Does Your Project Have a Brand?

by Karen A. Brown, Richard Ettenson, and Nancy Lea Hyer

Have you ever noticed that some projects benefit from high-profile status that draws participation and support while others seem to languish somewhere in the back row? If you have observed this phenomenon, you aren’t alone. Our interviews and observations over a 10-year period have uncovered a huge gap in the “common body of knowledge” associated with the project management profession. Too many project leaders get so caught up in the usual tools and metrics that they fail to consider their roles as marketers within their organizations.

We believe the missing link for project leaders is branding. Consider a commonly accepted definition of a brand: a unique value proposition that creates preference and loyalty among key audiences. This translates to project environments as follows: key stakeholders in your organization will be influenced to support your project if they believe in the value your project is likely to deliver. Their impressions of your project are critical to your success as project leader.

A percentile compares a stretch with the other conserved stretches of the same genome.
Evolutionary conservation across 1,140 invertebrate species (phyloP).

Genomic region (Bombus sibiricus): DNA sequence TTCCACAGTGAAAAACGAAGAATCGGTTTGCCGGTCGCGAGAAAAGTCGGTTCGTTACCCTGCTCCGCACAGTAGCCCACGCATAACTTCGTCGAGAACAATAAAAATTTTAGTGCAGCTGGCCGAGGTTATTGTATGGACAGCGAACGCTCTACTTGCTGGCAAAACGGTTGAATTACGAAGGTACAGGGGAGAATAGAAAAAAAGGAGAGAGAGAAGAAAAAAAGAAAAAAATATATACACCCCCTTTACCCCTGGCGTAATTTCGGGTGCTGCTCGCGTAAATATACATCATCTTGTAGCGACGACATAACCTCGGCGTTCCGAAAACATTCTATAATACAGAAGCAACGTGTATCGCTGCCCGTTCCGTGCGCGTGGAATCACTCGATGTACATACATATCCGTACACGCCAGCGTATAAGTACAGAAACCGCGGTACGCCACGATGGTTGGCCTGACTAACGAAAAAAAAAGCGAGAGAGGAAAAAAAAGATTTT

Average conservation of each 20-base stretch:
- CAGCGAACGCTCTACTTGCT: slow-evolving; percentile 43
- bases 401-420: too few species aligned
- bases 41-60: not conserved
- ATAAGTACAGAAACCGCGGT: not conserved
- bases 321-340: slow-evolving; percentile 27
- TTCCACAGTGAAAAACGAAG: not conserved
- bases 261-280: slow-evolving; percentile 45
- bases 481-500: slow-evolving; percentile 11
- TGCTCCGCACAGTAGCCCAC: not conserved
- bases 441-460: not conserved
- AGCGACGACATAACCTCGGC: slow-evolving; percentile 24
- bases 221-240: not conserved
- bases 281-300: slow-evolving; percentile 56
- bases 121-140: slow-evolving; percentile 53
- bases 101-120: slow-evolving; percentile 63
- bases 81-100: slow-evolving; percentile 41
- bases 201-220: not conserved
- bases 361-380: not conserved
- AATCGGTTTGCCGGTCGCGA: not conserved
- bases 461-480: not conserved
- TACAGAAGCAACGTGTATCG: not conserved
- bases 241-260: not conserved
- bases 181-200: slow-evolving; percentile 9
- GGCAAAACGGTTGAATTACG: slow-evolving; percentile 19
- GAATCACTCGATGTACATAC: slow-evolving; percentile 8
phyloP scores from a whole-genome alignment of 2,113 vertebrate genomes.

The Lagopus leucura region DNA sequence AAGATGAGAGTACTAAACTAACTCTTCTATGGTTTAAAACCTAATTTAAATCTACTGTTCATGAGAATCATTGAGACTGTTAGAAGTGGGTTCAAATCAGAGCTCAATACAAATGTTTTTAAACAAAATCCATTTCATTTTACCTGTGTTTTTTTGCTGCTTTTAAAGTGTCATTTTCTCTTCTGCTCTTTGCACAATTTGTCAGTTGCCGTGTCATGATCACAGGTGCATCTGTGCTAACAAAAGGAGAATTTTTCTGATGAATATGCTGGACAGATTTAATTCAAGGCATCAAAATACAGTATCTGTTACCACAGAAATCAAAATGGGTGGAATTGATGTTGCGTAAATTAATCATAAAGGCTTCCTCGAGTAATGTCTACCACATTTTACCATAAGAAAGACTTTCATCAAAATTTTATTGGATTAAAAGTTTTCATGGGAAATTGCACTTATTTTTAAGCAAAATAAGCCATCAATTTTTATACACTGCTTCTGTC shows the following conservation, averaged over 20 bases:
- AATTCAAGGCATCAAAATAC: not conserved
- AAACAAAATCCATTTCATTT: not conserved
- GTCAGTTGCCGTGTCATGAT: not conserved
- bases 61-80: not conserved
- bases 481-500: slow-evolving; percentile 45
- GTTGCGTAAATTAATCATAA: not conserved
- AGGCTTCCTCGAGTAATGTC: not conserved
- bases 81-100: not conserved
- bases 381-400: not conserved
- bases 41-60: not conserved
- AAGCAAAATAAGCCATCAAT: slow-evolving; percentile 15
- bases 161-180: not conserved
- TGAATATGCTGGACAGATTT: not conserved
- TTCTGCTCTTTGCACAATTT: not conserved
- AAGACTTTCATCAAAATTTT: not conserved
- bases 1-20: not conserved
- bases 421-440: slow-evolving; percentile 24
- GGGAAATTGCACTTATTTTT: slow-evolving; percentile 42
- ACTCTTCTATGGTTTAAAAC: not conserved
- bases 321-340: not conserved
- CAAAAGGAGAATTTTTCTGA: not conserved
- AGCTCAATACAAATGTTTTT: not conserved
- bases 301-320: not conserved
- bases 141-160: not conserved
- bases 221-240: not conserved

In an article published in Sloan Management Review (Summer, 2011) we describe the factors that influence key stakeholders and offer a five-phase process for creating, delivering, and modulating messages about your project. Briefly, these five phases are shown in the figure below and explained in the remaining text:


Pitch: Sell the initial need for the project. (Hint: tell them why before you tell them what you want to do.)

Plan: Demonstrate competence and transparency in the planning process. Involve key players whose support is critical to your success.

Platform: Launch the project in a manner appropriate to its profile. Make the starting point clear, communicate the plan, let people know what’s in it for them, and highlight the intended payoff for the organization. (Caveat for global project leaders: The level of fanfare at the time of launch must be adapted to the culture.)

Performance: Keep an open book on project performance, and demonstrate resilience in the face of challenges. Don’t hide bad news. It will come back to bite you.

Payoff: At the end of the project, communicate results and lessons learned. Acknowledge the contributions of all who participated. This ends things on the right note and sets the stage for a positive brand image on your next project.

By adopting a brand mindset, you can increase the likelihood your project will enjoy the support it needs.